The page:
Brothers Edwin and Robert Grabhorn founded their Studio Press in 1916 in Indianapolis. They moved to San Francisco in 1919, and a few years later their enterprise formally became known as Grabhorn Press. During that time, California was becoming a hub for small, craft-driven print houses. The Grabhorn brothers soon became among the state’s most respected specialty printers.

Read more »

It’s our 30th

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IN MAY 1986, founding editor and publisher David Ish published Volume 1, Number 1, of the New Fillmore — the premiere issue.

The name was a bit of a joke. The Fillmore had forever been reinventing itself, from its roots as a Jewish neighborhood, then a Japanese neighborhood, then the Harlem of the West, which sported the New Fillmore Hotel and the New Fillmore Theater. The early ’80s brought another new era as upper Fillmore began to emerge as a bustling shopping and dining district and the surrounding area became an ever more desirable place to live.

We took over the newspaper in June 2006, so this issue also marks our 10th anniversary. It has been an eventful decade. As Fillmore Street has been transformed into a coveted location for international fashion and cosmetics brands, many of the one-of-a-kind shops and essential services that made it so attractive have been squeezed out. The street, in some ways, has become a victim of its own success.

Yet this neighborhood remains a wonderful place to live, with a rich history, a vibrant economy and many tales to tell. Thank you for inviting us into your homes every month.

Barbara Kate Repa
Thomas R. Reynolds

Plan for Alta Plaza: ‘Go lightly’

Improvements at Alta Plaza Park can proceed now that a plan has been adopted.

Improvements at Alta Plaza Park can proceed now that a master plan has been adopted.

A MASTER PLAN for Alta Plaza Park was approved by the Recreation and Park Commission on April 21, clearing the way for long-awaited improvements.

The plan would repair crumbling asphalt pathways, replace aging furnishings and replant, with new drought-resistant landscaping, the entrances to the hilltop park created more than a century ago by John McLaren, the visionary who also guided the creation of Golden Gate Park.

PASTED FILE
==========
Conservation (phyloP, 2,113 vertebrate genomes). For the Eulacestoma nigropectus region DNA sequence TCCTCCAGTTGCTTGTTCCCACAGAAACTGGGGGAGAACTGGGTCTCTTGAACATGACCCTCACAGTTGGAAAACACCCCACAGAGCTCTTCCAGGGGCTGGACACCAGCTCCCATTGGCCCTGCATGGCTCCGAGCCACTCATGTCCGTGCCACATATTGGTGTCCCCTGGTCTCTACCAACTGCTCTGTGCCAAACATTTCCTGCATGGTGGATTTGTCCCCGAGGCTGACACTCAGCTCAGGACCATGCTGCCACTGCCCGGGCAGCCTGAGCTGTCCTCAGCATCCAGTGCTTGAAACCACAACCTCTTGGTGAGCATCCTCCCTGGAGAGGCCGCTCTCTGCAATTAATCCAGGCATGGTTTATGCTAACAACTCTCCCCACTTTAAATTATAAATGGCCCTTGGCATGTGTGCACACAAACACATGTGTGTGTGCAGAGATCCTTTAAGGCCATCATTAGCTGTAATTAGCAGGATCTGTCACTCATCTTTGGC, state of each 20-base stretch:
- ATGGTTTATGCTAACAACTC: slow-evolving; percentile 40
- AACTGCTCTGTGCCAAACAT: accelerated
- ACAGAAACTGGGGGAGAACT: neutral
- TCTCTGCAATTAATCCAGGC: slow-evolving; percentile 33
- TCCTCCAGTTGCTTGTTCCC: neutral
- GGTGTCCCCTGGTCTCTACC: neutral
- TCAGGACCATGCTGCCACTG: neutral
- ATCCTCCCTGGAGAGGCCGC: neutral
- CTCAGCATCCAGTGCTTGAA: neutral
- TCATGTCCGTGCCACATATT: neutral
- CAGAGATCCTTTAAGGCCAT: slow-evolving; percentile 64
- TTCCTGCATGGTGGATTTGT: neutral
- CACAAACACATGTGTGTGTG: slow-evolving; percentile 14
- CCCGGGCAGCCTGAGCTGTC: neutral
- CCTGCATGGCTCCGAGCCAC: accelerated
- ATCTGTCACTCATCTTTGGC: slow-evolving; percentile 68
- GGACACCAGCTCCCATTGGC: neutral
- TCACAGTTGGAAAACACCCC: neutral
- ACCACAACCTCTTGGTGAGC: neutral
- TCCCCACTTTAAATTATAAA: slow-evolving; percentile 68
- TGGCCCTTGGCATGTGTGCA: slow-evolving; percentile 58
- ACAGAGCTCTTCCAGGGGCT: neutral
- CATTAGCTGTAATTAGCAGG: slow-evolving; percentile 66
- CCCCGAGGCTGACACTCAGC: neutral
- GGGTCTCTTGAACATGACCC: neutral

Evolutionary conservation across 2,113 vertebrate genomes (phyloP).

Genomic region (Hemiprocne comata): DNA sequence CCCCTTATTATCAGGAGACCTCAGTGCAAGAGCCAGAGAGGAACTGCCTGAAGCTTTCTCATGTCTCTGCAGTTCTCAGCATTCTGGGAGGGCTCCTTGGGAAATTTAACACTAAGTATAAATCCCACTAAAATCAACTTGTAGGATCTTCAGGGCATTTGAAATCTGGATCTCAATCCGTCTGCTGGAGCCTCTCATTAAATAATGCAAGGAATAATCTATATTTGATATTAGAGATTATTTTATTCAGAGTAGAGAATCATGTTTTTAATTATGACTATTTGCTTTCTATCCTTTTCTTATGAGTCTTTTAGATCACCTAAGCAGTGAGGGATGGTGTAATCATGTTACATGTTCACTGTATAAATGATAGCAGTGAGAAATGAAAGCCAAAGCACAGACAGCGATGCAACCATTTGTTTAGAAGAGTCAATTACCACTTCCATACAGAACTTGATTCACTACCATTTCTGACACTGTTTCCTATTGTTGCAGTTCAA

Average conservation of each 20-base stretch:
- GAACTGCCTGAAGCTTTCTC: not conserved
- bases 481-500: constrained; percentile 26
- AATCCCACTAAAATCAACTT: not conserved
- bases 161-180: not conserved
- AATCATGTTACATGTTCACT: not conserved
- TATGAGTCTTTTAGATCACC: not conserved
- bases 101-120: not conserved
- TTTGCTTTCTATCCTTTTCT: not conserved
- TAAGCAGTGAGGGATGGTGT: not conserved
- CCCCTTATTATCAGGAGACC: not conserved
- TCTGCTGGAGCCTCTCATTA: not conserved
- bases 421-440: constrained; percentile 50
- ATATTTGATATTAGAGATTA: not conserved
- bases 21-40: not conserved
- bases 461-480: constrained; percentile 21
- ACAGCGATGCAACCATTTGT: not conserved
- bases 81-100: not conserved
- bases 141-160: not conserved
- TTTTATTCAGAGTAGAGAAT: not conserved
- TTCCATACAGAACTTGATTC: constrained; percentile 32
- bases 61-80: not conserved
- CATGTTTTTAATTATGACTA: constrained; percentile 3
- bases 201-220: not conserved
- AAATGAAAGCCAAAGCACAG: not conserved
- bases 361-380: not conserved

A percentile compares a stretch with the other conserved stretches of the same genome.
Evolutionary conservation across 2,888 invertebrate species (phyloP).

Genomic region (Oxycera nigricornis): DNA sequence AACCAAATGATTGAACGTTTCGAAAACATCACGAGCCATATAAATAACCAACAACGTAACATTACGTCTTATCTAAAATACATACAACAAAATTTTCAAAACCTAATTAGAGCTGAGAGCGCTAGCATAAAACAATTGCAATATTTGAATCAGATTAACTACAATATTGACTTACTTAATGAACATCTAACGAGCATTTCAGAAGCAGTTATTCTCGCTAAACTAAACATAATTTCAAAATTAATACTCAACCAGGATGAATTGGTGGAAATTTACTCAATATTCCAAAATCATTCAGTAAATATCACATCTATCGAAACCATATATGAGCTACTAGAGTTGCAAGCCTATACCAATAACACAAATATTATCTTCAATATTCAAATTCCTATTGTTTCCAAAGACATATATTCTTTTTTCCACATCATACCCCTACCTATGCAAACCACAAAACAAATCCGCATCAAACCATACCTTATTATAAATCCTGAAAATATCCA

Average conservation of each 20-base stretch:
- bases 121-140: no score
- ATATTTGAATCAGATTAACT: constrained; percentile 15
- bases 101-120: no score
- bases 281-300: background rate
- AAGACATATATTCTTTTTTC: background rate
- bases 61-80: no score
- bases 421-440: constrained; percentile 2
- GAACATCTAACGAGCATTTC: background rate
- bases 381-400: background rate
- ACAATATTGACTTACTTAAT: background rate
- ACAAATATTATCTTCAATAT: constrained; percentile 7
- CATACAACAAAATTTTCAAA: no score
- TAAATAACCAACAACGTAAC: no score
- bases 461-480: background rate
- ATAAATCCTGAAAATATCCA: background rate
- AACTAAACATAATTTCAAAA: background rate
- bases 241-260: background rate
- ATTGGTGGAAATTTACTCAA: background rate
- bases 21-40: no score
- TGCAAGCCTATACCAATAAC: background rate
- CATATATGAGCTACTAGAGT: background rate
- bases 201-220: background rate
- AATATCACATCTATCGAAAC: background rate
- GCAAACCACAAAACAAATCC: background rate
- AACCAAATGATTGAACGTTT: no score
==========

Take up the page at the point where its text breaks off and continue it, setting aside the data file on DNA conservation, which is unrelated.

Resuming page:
“Go lightly,” said landscape architect Jeffrey Miller, who developed the plan at the behest of the Friends of Alta Plaza Park, a neighborhood group founded in 2004. “This was the message: Maintain the park as it is. Maintain the beauty and simplicity of this park.”

A decade ago, the Friends raised the money to renovate the playground and tennis courts atop the park. Then, to conserve water and stop leakage onto the sidewalks, the city installed a new irrigation system and replanted the terraces on the south side of the park.

“It became apparent there has to be a sequence of things,” said Judith Maxwell, who lives near the park. “We learned that when the no-mow grass was put in but the leaks weren’t fixed.”

Commission president Mark Buell recused himself from the hearing “because I live within about five feet of the park.” Buell and his wife Susie Tompkins Buell live in the penthouse of the 2500 Steiner Street tower on the northeast corner of the park.

Others lauded the Friends for their extraordinary public outreach during the last decade while the plan was being developed.

“You set a new standard,” said commissioner Meagan Levitan, a real estate agent who is active in the neighborhood.

“It’s been a long road for the Friends of Alta Plaza Park,” said Phil Ginsburg, director of the Recreation and Park Department. “It is not lost on us how much you care about this piece of open space.”

VIEW THE MASTER PLAN

Fillmore shops empty, but leased

The former home of Paolo Shoes at 2000 Fillmore will eventually become Space NK.

The former home of Paolo Shoes at 2000 Fillmore will house Space NK cosmetics.

W ITH THE CONTINUING onrush of national and international fashion and cosmetics brands onto upper Fillmore Street, retail space has become so sought after that corporate tenants are willing to pay rent for months while their storefronts sit empty, waiting for city permits to be approved.